Published in: on May 11, 2010 at 5:59 am  Comments (7)  

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7 CommentsLeave a comment

  1. Happy Birthday to the consummate birthday well-wisher! You never forget and now it is time for us to lift you up, twirl you around, and sing “Happy Birthday”! So, today we send verbal bouquets to Mackinac Island and say AMEN to Drex’s blog to you honoring your ‘joyful exuberance’.
    Have a great day!
    Love, Ellie for Art, too!

  2. Hi,
    What a beautiful tribute to you. You are truly a lovely
    human being. It’s a honor to be your friend. Much joy to you on your B-day

  3. Teachers at my son Drex’s school must pause every few minutes to allow for the roar of planes passing a few meters above their heads on their way to landing at the Lisbon Airport next door. A little after 11 this morning Vatican 1 roared overhead, giving Drex the only glimpse of the pontiff he feels he needs, so he’s not planning on walking the 12 minutes downhill from our house that would be required to attend mass in the Praça de Comércio in about an hour. The route by which the Popemobile made its way downtown from the airport is decorated with hundreds of sky blue and white banners, each with a photograph of an ordinary Portuguese José or Maria alongside one of nine verbs—share, love, pray, believe, trust, hope, forgive, listen, and celebrate—and under the verbs the phrase, “It was the father who taught me.” I don’t know how many of my neighbors find the banners resonate with them, but having never been under the auspices of the Pope or his church, the banners have little meaning for me until I apply them to His Eminence The Father Chuk F Kleber, my dad, who turns 75 today. He tried to teach me those things, but they’re a lot to try to pack into 18 years, especially when one wasn’t paying attention most of the time, so it should not be seen as an indictment against him that I still do them all very poorly thirty years later. He did his best, and he hasn’t given up, he’s still going strong, spreading his gospel of love and joy through the world’s most protracted direct and electronic mail campaign. Can you imagine what our lives are going to be like when he discovers twitter!!! God bless you on your birthday, Dad. I love you.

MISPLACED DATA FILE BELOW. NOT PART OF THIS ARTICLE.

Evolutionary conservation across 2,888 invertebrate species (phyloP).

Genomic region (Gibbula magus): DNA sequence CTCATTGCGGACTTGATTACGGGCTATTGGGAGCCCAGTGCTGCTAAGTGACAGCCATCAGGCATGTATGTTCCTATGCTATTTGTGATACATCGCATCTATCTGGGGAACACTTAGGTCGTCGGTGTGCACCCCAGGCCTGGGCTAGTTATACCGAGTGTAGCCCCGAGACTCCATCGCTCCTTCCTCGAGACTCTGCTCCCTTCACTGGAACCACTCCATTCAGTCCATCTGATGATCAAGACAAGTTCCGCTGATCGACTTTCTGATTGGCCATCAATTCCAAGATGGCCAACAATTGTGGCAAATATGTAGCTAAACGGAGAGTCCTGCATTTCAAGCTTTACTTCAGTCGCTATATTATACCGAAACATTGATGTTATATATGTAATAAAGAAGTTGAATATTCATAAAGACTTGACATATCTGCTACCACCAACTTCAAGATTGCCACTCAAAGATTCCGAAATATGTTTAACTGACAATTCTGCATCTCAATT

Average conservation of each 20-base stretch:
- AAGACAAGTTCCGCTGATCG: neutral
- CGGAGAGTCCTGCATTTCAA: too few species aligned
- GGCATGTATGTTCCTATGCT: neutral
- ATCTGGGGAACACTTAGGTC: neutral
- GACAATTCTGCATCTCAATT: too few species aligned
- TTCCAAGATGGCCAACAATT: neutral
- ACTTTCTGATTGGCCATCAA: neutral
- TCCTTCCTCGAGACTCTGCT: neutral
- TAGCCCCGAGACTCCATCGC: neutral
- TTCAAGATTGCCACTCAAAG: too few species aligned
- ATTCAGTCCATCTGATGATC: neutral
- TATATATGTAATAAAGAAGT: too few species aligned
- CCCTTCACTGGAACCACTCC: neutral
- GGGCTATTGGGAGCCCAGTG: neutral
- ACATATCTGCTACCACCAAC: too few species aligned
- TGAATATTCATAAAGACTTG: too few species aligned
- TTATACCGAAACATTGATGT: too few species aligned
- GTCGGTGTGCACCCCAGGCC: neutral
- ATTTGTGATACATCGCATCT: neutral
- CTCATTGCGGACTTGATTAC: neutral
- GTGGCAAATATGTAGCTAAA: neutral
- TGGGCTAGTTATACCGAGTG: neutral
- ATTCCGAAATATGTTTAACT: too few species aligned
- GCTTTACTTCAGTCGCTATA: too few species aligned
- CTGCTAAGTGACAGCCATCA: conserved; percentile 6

4. What a fabulous idea, Drexel! Yours and Jordan’s witty words brought tears to my eyes. As a newcomer to knowing the wonderful, kind, funny, loving Chuk – it is a marvel at every email link, envelope of clippings (always with way cool stamps :), and conversation about most anything,even if nothing more than reviewing the weekend’s sports activities, always neatly clipped and marked (in priority order – UM always first, unless Northwestern is playing!) in priority order.

    Happy, happy birthday Chuk! See you soon. Love, Katie O.

  5. and, i am the most fortunate of all for i am getting to spend over 50 years with this wonderful man. l,m

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    • That is such a nice piece. On Aug 3, 2014 3:47 PM, “Kicking the Anthill – Blog” wrote:

      > Full report commented: “If some one wishes to be updated with latest > technologies therefore he must be pay a quick visit this site and be up to > date every day.”